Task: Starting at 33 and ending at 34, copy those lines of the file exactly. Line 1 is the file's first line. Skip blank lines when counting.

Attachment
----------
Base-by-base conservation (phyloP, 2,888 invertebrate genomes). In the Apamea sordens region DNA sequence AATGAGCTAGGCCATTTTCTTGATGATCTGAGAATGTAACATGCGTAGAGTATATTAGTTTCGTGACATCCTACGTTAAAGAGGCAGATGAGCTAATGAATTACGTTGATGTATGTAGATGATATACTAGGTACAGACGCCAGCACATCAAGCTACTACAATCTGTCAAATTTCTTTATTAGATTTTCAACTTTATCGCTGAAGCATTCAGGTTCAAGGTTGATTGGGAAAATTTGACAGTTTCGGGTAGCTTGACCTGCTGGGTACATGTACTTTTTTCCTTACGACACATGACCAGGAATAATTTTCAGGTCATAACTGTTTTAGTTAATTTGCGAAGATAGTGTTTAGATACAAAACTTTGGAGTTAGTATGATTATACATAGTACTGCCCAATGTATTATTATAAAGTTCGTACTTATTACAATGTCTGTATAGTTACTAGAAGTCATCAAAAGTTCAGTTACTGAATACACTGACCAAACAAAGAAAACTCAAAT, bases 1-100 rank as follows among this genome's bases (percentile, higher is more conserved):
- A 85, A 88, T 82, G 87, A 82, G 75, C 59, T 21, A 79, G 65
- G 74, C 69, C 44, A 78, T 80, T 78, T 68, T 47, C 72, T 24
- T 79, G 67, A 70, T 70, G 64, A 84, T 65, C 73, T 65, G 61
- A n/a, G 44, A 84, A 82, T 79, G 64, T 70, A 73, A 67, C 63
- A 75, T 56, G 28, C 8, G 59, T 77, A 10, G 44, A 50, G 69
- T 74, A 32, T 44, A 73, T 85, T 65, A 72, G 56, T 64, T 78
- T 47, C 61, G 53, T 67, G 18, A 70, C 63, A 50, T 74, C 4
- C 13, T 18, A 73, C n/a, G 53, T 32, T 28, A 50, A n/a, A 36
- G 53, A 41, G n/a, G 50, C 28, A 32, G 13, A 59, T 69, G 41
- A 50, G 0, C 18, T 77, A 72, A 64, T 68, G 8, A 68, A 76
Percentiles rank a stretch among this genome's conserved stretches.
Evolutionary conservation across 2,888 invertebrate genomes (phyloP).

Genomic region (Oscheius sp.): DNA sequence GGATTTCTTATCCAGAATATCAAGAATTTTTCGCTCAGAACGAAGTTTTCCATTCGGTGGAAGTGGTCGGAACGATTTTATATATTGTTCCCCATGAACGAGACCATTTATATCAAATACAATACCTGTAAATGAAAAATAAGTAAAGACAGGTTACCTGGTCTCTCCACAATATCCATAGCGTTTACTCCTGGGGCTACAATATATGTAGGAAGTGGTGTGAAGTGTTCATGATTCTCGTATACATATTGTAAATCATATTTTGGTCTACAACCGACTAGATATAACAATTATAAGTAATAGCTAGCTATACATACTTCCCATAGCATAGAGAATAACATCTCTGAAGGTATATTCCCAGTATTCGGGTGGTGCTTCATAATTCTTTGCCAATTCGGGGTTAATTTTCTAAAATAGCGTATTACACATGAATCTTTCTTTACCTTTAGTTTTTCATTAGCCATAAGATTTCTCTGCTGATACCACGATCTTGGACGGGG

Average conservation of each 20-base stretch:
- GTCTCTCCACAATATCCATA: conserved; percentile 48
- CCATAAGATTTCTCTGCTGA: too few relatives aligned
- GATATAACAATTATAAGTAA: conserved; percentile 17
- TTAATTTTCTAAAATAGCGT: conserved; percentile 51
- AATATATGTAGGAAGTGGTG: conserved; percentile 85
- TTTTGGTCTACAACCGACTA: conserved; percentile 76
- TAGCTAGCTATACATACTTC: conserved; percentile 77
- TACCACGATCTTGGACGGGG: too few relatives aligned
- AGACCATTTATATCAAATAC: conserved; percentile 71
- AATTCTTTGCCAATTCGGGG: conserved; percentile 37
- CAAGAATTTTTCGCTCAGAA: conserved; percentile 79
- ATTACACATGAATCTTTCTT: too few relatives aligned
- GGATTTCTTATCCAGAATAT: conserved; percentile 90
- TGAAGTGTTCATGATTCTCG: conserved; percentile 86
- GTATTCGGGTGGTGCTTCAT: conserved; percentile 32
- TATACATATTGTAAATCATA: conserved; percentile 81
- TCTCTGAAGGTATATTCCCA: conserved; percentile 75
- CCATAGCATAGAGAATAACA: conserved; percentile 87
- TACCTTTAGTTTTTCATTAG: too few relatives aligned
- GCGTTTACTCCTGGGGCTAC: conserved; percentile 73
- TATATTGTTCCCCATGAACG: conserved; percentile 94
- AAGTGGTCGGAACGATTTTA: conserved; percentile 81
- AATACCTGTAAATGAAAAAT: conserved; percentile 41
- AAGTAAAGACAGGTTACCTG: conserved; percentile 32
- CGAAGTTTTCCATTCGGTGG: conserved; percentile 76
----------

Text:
- CCATAGCATAGAGAATAACA: conserved; percentile 87
- TACCTTTAGTTTTTCATTAG: too few relatives aligned